Citroen 2cv van restoration

  1. Chickenjohn

    Chickenjohn Morris Minor and Porsche 944 fan

    East Kent
    They don't have a winter there- it is warm/ hot all year round, so all they have to worry about is keeping the rain off!

    What amazes me is the panels they make from sheet steel with the simplest of basic tools!
  2. Gas mark 5

    Gas mark 5 Member

    Leeds / Harwell, UK
    I think this'll work out all right. :cool:


    It's got a bit of flex to it still, if you grab both of the shorter ends and twist, it'll go 'whopf' (Or whatever the noise is) and settle one of two different positions, neither flat (Does that make sense?). But it only needs a little pressure to flatten it out completely, and I think there should be sufficient material in the van around / behind it.

    Thanks Hitch, I thought it looked different to the other zintec parts I had, I'll make sure I clean it up. Galv flu doesn't sound much fun! :vsad:

    Yes I saw that thread, incredible stuff - I've still got a little bit to learn! :whistle:



    Speaking of which, I was considering upgrading my tarpaulin, because currently it's more 'hole' than tarp.
    This is almost certainly a stupid idea, I just thought I make sure - if I were to get one of those 'portable garage' gazebo things, and use copious amounts of duct tape, could I possibly make it airtight enough to use for spray painting 2-pack...? :whistle:
  3. madkayaker

    madkayaker Pro sparkey Pro Welder

    with enougth duct tape anything is possible
  4. Cal Member

    Bristol, UK
    I've just quickly read through this thread and you sir are an absolute star:clapping::clapping::clapping::clapping::clapping:
  5. Gas mark 5

    Gas mark 5 Member

    Leeds / Harwell, UK
    Thank you! :hug:

    Though I'll admit I'm often selective with the pictures, when I screw something up, I tend to spend hours righting it myself, and only tell other people if I've managed to fix it satisfactorily... :whistle:

    I'll try and finish off the bulkhead and get some pictures up sometime, but I've got loads of exams this / next month so there probably won't be much interesting news to share. :(
  6. Gas mark 5

    Gas mark 5 Member

    Leeds / Harwell, UK
    Well, exams all over for now, and the van is back up. My summer seems to be rapidly filling up with other things to do, but I hope to have a good crack at it, and hopefully get all of the welding on the bodyshell finished before next term.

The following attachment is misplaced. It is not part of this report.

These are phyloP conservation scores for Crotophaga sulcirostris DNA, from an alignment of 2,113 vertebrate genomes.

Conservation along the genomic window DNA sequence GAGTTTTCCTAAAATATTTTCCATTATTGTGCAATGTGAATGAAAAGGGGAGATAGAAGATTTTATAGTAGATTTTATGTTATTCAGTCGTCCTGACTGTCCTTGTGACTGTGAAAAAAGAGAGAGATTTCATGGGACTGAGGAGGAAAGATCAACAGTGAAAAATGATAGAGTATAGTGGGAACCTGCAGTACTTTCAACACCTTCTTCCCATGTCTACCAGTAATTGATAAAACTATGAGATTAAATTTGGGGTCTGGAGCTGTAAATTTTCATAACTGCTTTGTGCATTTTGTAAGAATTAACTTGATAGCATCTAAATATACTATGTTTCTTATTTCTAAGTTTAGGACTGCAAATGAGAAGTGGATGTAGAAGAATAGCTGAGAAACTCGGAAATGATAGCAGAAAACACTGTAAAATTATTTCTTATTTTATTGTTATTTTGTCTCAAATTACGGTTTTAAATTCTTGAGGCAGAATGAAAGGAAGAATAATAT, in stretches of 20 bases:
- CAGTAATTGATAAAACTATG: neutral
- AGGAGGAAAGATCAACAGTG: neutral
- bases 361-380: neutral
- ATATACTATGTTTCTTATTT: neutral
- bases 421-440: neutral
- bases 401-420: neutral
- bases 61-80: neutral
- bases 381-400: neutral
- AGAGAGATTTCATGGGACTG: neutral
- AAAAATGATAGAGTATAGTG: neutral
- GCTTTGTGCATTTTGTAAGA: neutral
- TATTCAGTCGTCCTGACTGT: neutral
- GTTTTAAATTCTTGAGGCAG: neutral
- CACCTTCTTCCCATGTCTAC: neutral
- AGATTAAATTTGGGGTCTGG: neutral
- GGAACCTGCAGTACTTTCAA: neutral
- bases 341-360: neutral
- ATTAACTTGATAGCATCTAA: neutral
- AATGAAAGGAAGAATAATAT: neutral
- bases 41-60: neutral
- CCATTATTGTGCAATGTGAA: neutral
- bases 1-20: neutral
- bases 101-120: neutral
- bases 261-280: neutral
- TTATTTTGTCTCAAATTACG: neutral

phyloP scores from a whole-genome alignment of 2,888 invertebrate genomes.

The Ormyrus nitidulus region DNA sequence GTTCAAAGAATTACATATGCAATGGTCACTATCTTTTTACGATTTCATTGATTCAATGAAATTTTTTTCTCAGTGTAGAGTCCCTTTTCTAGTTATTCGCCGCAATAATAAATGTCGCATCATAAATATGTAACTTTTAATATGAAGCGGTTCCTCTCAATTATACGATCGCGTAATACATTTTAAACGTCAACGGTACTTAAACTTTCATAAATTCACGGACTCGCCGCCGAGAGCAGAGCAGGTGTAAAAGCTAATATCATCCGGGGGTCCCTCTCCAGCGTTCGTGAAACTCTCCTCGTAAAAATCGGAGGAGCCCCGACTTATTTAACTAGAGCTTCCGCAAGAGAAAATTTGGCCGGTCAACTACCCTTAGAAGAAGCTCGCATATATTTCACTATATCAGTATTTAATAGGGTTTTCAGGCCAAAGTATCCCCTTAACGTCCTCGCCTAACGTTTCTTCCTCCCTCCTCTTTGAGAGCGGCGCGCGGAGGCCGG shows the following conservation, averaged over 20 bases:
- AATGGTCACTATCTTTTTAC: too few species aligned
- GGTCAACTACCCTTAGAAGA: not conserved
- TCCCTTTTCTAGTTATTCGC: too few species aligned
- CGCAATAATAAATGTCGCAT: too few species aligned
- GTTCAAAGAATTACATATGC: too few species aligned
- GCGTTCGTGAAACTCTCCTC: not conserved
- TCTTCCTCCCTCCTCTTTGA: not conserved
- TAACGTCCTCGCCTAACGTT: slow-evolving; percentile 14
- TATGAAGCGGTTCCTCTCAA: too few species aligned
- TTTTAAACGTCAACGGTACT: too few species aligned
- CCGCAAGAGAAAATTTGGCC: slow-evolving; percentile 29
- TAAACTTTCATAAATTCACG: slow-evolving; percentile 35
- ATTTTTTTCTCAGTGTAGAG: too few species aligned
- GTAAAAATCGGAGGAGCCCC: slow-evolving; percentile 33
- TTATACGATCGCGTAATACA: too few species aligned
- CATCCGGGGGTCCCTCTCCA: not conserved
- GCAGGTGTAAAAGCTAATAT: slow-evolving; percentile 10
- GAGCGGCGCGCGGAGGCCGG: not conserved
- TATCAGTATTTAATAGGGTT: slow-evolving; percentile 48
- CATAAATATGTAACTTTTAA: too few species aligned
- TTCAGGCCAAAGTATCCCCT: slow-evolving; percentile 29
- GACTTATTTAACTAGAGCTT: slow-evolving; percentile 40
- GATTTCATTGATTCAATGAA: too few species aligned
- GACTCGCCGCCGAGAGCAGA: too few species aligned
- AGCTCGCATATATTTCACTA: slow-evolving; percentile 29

Firstly, I made a battery tray for the bulkhead. Nothing to special, although the original design tends to fracture at the bottom corners, so I think I might beef it up slightly.



    I'm still not great with thin metal (Bit of a disadvantage when working on 2cvs! :laughing:) but since then I picked up a reel of 0.6mm wire which I've never used before, it really makes life a lot easier! :whistle:


    Van back in my outside workshop - It's really good of my neighbours to let me work there, I must drive them mad with all the grinding. :ashamed: Sun is shining, I get chickens poking around wondering what I'm doing, and even given free cake! :D


    So today was work on the 'A panel' and door pillars etc. It was completely rotten at the bottom, annoyingly you can get a repair panel for the bottom, but it wasn't quite high enough. The edges of the panel were rusty / holey / missing as well. Yes, I probably could have repaired it, or made myself a replacement quite easily, but dad was ordering a few bits for his 2cv (The disease is spreading) and I just decided to get a new one. Should arrive soon hopefully.


    The panel came out without a fuss at all, which surprised me. I used to have spot weld drill bits with a spring loaded center, and cutting ring around the edge. I don't know if it's just me but they never seemed to work, jumping out of holes, loosing teeth and so on. I just found one more like a conventional drill bit, and it works brilliantly! 12 welds drilled in a couple of minutes.